ByNick Nunziata, writer at

One of the oft-mentioned elements in major genre films is in the ability for the filmmakers to create a living, breathing world outside the context of our reality. One of the prerequisites in a successful suspension of disbelief is in a confident and epic environment for a story to take root.

A lot of the same people who praise John Wick and Guardians of the Galaxy for their world building are the same who lazily summed James Cameron's Avatar as a live-action FernGully movie. It's lazy, untrue and fueled by that weird antagonistic energy many hold against the auteur's gigantic hit. If nothing else, delivers world building of which the likes audiences haven't seen since Star Wars (or possibly Harry Potter, but that's not a uniquely cinematic IP). That doesn't make it a great movie on general principle but it does make it bold and creative and a little more shielded from scorn.

There's no winning in the Avatar argument. Minds are made up and it's a shame. James Cameron certainly isn't worried about haters. The film did pretty well financially and though some pundits feel sequels won't have legs due to the franchise's currently small footprint, the marketing machine is coming to life. For example, this:

Avatar is almost the template for world building in a post-Star Wars age. What Cameron pulled off is nothing short of miraculous. The idea that the next decade will feature three more visits to the world he created opens up some rather substantial possibility for a deep dive into the fantastic. A lot of time has passed since the first movie and there'll be a sales job for the current generation to buy in.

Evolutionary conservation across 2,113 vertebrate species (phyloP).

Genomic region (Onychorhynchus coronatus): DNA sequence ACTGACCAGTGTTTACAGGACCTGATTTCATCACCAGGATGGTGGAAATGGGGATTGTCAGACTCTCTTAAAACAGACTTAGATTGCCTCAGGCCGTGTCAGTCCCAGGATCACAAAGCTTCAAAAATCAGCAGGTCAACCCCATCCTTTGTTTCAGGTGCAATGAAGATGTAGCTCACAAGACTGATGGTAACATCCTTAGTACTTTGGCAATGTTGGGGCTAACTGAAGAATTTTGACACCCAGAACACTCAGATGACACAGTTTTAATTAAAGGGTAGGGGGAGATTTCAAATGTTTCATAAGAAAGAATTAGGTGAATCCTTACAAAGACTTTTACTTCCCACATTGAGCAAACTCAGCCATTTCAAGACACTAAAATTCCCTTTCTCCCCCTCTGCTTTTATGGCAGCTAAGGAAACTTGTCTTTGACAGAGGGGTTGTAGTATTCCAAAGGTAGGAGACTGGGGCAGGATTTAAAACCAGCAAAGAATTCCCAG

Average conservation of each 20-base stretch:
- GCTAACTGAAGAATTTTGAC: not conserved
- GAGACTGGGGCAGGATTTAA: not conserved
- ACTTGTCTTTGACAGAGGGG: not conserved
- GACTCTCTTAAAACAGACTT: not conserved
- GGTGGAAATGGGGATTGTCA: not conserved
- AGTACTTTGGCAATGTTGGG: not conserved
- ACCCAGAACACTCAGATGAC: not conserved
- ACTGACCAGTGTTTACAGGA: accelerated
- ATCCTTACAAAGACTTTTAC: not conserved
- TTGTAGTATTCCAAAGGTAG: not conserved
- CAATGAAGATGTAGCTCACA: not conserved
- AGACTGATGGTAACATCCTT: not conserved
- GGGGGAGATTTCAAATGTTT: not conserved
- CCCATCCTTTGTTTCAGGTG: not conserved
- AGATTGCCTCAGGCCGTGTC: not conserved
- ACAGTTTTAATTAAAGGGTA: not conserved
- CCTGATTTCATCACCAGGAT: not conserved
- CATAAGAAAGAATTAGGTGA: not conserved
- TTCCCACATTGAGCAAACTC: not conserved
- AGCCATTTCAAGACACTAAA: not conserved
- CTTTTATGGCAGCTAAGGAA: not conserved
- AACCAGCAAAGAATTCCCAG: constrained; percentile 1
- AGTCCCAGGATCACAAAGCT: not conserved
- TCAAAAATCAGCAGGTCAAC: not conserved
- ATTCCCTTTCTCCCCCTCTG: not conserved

It's funny. Avatar had a giant bullseye on it and it took a beating from so many. Now, as the market has changed and the entertainment machine with it, Cameron's series is once again in a familiar seat: the underdog.

Think about it: What bad comes out of these films? Cameron is pushing the technology to the edge. He's taking the gloves off and reaching for new heights. There's no downside to more Avatar. And if there's one guarantee it's that his films will have world building and innovation to spare.

My ask is this: Give them a chance. Drop the boring party line (which will violate your film geek cred, which is vaporware anyhow). I recently rewatched the film and was thrilled with how it's held up and how crammed to the seams with freshness it is. If you're a student of Joseph Campbell you know there's only so many stories. Ding it for its missteps but not its conceit. It's time to get on the bandwagon. Avatar is not only going to be fun but it'll be important. Very important, if you look at upcoming projects not financed by Disney or about the MonsterVerse.

What do you think was Avatar's strongest accomplishment?


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